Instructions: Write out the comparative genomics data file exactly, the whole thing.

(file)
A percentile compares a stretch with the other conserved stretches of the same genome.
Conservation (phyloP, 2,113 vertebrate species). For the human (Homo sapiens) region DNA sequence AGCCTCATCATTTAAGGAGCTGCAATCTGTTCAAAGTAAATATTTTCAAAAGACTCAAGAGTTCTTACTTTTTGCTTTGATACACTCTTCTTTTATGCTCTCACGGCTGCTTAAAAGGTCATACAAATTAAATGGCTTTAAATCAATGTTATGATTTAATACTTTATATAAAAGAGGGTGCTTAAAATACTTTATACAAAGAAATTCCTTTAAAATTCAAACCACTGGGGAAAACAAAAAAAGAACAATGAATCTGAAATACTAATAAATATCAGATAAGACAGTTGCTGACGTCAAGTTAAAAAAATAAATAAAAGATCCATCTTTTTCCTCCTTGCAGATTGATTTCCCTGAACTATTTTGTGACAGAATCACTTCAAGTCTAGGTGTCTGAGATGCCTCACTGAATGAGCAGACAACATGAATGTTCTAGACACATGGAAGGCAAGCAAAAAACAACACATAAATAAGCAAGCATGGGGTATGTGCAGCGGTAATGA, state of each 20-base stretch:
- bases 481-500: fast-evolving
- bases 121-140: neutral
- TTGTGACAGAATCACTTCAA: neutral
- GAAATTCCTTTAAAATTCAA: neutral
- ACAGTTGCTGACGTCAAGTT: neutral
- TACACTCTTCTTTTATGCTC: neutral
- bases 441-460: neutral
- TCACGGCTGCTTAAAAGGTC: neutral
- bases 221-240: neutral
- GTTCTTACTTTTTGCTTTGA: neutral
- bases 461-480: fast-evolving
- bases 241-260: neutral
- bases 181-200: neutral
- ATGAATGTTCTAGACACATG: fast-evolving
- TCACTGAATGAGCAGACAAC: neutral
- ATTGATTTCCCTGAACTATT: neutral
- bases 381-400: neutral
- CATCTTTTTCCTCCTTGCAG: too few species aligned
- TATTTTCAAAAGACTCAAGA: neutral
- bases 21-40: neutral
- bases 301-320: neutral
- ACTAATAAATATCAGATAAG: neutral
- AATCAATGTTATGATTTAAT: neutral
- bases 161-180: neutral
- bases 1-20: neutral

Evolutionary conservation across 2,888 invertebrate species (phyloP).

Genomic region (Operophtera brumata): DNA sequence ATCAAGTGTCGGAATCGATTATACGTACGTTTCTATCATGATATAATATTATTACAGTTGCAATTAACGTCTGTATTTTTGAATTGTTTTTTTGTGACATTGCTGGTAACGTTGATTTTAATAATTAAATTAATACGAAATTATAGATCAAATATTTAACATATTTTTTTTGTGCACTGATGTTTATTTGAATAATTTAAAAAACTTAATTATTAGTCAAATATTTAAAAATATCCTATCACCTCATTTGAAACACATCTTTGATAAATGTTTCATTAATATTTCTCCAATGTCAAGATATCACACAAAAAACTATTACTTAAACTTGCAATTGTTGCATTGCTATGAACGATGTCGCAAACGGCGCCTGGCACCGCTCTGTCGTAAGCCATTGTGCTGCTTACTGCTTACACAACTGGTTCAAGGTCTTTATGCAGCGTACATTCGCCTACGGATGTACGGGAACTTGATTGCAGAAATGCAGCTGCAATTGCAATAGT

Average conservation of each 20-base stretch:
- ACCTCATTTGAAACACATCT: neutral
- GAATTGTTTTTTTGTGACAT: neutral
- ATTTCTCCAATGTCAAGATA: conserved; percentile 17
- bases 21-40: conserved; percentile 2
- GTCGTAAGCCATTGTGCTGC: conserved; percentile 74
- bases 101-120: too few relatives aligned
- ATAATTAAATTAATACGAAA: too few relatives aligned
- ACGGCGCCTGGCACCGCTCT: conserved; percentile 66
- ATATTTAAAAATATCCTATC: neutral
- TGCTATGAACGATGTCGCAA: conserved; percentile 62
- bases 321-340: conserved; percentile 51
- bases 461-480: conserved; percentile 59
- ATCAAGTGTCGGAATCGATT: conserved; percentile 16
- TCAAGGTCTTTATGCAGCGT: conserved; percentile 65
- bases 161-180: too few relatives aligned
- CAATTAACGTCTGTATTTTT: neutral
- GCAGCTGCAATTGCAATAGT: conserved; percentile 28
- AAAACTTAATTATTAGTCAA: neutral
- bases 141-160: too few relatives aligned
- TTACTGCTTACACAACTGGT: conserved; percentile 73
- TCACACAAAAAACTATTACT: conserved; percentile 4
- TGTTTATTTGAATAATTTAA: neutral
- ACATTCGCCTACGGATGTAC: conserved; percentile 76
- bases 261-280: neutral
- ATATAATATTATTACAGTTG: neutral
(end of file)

A percentile compares a stretch with the other conserved stretches of the same genome.
Conservation (phyloP, 2,113 vertebrate species). For the human (Homo sapiens) region DNA sequence AGCCTCATCATTTAAGGAGCTGCAATCTGTTCAAAGTAAATATTTTCAAAAGACTCAAGAGTTCTTACTTTTTGCTTTGATACACTCTTCTTTTATGCTCTCACGGCTGCTTAAAAGGTCATACAAATTAAATGGCTTTAAATCAATGTTATGATTTAATACTTTATATAAAAGAGGGTGCTTAAAATACTTTATACAAAGAAATTCCTTTAAAATTCAAACCACTGGGGAAAACAAAAAAAGAACAATGAATCTGAAATACTAATAAATATCAGATAAGACAGTTGCTGACGTCAAGTTAAAAAAATAAATAAAAGATCCATCTTTTTCCTCCTTGCAGATTGATTTCCCTGAACTATTTTGTGACAGAATCACTTCAAGTCTAGGTGTCTGAGATGCCTCACTGAATGAGCAGACAACATGAATGTTCTAGACACATGGAAGGCAAGCAAAAAACAACACATAAATAAGCAAGCATGGGGTATGTGCAGCGGTAATGA, state of each 20-base stretch:
- bases 481-500: fast-evolving
- bases 121-140: neutral
- TTGTGACAGAATCACTTCAA: neutral
- GAAATTCCTTTAAAATTCAA: neutral
- ACAGTTGCTGACGTCAAGTT: neutral
- TACACTCTTCTTTTATGCTC: neutral
- bases 441-460: neutral
- TCACGGCTGCTTAAAAGGTC: neutral
- bases 221-240: neutral
- GTTCTTACTTTTTGCTTTGA: neutral
- bases 461-480: fast-evolving
- bases 241-260: neutral
- bases 181-200: neutral
- ATGAATGTTCTAGACACATG: fast-evolving
- TCACTGAATGAGCAGACAAC: neutral
- ATTGATTTCCCTGAACTATT: neutral
- bases 381-400: neutral
- CATCTTTTTCCTCCTTGCAG: too few species aligned
- TATTTTCAAAAGACTCAAGA: neutral
- bases 21-40: neutral
- bases 301-320: neutral
- ACTAATAAATATCAGATAAG: neutral
- AATCAATGTTATGATTTAAT: neutral
- bases 161-180: neutral
- bases 1-20: neutral

Evolutionary conservation across 2,888 invertebrate species (phyloP).

Genomic region (Operophtera brumata): DNA sequence ATCAAGTGTCGGAATCGATTATACGTACGTTTCTATCATGATATAATATTATTACAGTTGCAATTAACGTCTGTATTTTTGAATTGTTTTTTTGTGACATTGCTGGTAACGTTGATTTTAATAATTAAATTAATACGAAATTATAGATCAAATATTTAACATATTTTTTTTGTGCACTGATGTTTATTTGAATAATTTAAAAAACTTAATTATTAGTCAAATATTTAAAAATATCCTATCACCTCATTTGAAACACATCTTTGATAAATGTTTCATTAATATTTCTCCAATGTCAAGATATCACACAAAAAACTATTACTTAAACTTGCAATTGTTGCATTGCTATGAACGATGTCGCAAACGGCGCCTGGCACCGCTCTGTCGTAAGCCATTGTGCTGCTTACTGCTTACACAACTGGTTCAAGGTCTTTATGCAGCGTACATTCGCCTACGGATGTACGGGAACTTGATTGCAGAAATGCAGCTGCAATTGCAATAGT

Average conservation of each 20-base stretch:
- ACCTCATTTGAAACACATCT: neutral
- GAATTGTTTTTTTGTGACAT: neutral
- ATTTCTCCAATGTCAAGATA: conserved; percentile 17
- bases 21-40: conserved; percentile 2
- GTCGTAAGCCATTGTGCTGC: conserved; percentile 74
- bases 101-120: too few relatives aligned
- ATAATTAAATTAATACGAAA: too few relatives aligned
- ACGGCGCCTGGCACCGCTCT: conserved; percentile 66
- ATATTTAAAAATATCCTATC: neutral
- TGCTATGAACGATGTCGCAA: conserved; percentile 62
- bases 321-340: conserved; percentile 51
- bases 461-480: conserved; percentile 59
- ATCAAGTGTCGGAATCGATT: conserved; percentile 16
- TCAAGGTCTTTATGCAGCGT: conserved; percentile 65
- bases 161-180: too few relatives aligned
- CAATTAACGTCTGTATTTTT: neutral
- GCAGCTGCAATTGCAATAGT: conserved; percentile 28
- AAAACTTAATTATTAGTCAA: neutral
- bases 141-160: too few relatives aligned
- TTACTGCTTACACAACTGGT: conserved; percentile 73
- TCACACAAAAAACTATTACT: conserved; percentile 4
- TGTTTATTTGAATAATTTAA: neutral
- ACATTCGCCTACGGATGTAC: conserved; percentile 76
- bases 261-280: neutral
- ATATAATATTATTACAGTTG: neutral